Friday Geek Out: The Goodbye Girl
Neil Simon’s 1977 The Goodbye Girl is one of the most perfect movies I know. Yes, it’s a pretty simple romantic comedy: Girl meets boy / girl hates boy / girl grows to love boy / girl nearly has heartbroken / girl finds true love. The excellent cast and sublime writing make this one for the ages (and one of the few comedies to attain Geek Out status).
The movie opens introducing us to Paula (Marsha Mason) and her daughter, Lucy (Quinn Cummings). Paula has no luck with men–they are always saying “goodbye” to her. The latest goodbye is a harsh one, not only did the man leave, but he sublet the apartment out from under her too. She only finds this out when Elliot (Richard Dreyfuss) arrives with a key to trying to get in. Needless to say this is not a good way to start any relationship.
Here’s a couple of quick clips from the movie so you can get an idea of this excellent film in case you’re already not familiar. Here’s the trailer:
And here’ s one of the truly excellent examples of the head-butting between Paula and Elliot that takes place shortly after he moves in to the apartment.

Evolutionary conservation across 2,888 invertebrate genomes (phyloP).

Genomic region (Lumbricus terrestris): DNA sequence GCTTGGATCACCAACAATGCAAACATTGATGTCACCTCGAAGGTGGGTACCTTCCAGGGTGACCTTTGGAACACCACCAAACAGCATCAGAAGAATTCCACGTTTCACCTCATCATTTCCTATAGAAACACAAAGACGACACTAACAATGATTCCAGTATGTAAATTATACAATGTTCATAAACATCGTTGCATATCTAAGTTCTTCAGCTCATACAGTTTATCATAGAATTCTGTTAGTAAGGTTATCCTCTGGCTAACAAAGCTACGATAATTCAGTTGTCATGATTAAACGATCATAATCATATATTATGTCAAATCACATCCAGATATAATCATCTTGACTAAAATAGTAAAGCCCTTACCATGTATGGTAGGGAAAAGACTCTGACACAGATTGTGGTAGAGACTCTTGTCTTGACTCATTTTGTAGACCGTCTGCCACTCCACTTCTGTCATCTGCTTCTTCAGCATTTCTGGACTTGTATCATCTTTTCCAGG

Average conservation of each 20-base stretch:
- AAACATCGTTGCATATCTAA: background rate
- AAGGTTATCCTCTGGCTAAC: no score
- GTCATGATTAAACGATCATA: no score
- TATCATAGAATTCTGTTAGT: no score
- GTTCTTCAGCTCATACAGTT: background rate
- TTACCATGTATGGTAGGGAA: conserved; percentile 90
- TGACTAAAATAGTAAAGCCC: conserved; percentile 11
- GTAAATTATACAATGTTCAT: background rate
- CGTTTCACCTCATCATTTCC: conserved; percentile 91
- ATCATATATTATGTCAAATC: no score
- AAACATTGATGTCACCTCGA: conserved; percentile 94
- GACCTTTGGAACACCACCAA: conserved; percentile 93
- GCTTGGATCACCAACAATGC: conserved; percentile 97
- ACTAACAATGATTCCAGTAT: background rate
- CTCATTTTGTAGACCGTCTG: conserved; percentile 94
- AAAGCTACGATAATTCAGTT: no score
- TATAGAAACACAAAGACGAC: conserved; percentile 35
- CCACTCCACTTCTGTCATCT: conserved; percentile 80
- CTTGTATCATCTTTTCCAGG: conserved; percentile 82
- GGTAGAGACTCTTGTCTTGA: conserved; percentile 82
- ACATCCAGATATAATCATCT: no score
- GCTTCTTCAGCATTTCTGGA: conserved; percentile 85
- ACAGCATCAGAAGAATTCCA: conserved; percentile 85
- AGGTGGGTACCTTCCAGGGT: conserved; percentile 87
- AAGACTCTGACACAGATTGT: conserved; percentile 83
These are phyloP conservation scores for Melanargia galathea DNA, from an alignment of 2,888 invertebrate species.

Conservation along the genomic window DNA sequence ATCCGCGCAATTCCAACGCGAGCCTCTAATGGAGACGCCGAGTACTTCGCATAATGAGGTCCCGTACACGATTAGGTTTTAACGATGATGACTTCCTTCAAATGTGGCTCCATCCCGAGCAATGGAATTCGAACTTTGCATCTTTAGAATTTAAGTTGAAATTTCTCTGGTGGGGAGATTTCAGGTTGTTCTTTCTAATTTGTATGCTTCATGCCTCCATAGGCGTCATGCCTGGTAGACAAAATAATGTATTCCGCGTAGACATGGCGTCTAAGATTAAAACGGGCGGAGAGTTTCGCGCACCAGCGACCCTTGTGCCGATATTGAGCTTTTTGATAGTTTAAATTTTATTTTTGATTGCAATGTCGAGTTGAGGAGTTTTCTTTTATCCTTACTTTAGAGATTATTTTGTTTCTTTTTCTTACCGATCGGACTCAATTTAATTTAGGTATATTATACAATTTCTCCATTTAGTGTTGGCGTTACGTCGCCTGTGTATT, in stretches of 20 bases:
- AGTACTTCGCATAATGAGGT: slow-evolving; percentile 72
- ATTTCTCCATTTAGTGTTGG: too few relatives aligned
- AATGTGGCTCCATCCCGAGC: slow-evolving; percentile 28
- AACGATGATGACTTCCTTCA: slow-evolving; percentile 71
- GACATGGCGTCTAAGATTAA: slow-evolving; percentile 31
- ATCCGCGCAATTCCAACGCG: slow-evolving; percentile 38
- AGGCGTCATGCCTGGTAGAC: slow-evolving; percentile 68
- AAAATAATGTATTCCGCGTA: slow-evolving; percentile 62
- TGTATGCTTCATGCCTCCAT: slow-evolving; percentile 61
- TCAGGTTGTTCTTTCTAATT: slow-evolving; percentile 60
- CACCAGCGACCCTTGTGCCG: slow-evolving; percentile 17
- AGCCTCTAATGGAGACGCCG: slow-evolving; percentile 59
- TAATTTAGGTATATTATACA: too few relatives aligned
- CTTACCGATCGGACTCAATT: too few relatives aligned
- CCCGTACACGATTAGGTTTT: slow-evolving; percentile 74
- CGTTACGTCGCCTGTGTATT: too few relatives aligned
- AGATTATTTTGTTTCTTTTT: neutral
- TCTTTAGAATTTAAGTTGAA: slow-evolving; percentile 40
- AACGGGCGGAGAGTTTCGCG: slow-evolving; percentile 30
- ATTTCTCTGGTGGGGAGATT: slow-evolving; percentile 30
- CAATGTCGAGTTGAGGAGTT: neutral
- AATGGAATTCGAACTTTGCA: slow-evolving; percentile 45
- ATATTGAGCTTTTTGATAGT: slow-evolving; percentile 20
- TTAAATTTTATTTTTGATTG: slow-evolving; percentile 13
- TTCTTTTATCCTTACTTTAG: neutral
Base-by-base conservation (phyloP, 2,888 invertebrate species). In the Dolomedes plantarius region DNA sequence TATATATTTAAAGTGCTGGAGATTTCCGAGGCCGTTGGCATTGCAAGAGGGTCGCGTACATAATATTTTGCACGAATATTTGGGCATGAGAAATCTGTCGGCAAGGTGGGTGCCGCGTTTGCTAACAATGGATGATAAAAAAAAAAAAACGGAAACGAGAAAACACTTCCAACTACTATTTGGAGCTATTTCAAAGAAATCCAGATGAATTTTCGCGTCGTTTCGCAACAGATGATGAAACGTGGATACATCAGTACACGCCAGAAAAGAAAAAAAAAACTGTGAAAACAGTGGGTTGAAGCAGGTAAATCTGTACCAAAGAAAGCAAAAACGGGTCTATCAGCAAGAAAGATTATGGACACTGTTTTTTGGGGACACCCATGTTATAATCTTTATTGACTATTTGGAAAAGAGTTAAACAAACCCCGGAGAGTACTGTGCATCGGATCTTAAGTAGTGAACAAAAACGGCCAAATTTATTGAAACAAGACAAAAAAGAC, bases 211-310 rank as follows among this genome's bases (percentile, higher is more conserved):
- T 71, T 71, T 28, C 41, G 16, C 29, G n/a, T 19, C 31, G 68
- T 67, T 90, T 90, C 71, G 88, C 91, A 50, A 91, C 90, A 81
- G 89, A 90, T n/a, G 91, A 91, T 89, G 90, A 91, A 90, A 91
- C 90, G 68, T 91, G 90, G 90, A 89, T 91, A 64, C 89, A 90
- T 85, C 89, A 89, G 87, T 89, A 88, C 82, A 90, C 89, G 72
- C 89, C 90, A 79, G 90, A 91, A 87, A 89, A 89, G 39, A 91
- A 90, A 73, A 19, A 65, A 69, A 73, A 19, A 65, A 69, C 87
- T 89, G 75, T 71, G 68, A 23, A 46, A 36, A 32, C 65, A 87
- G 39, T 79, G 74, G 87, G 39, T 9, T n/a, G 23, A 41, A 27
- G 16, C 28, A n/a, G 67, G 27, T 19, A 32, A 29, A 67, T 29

The Goodbye Girl was nominated for five Oscars, including Best Picture (losing to Annie Hall), Best Original Screenplay, Best Actress (Marsha Mason), Best Supporting Actress (Quinn Cummings) and Best Actor (Richard Drefyuss, who won).
What I love about this movie is the chemistry between Mason and Drefyuss. Even when they are arguing with each other, there is an great interplay between them and it all seems very authentic. As they fall in love, that chemistry goes into overtime making this a great date movie, a great Valentine’s Day movie or just a nice movie to curl up on the couch with the love of your life to enjoy.
I also think this movie fueled my love for Gilmore Girls. The relationship (and dialog) between Lorilei and Luke has a similar vibe to Paula and Elliot, and Paula and Lucy have parallels to Lorilei and Rory.
There have been some attempts to recreate the magic of this film. In 2004, TNT did a made-for-TV version starting Jeff Daniels and Patrica Heaton and it was pretty dreadful. The chemistry between those two was nowhere near Mason and Drefyuss. There was also an attempt at a Broadway musical, which ran February to August 1993. The show used a Neil Simon book along with Marvin Hamlisch music and David Zippel lyrics. The chemistry wasn’t quite right here either as Bernadette Peters and Martin Short stepping into the lead roles. The show was nominated for five Tonys, but wasn’t a critical darling by any stretch and easily lost to Kiss of the Spider Woman in most categories. These failures just go to show that you really shouldn’t mess with a classic.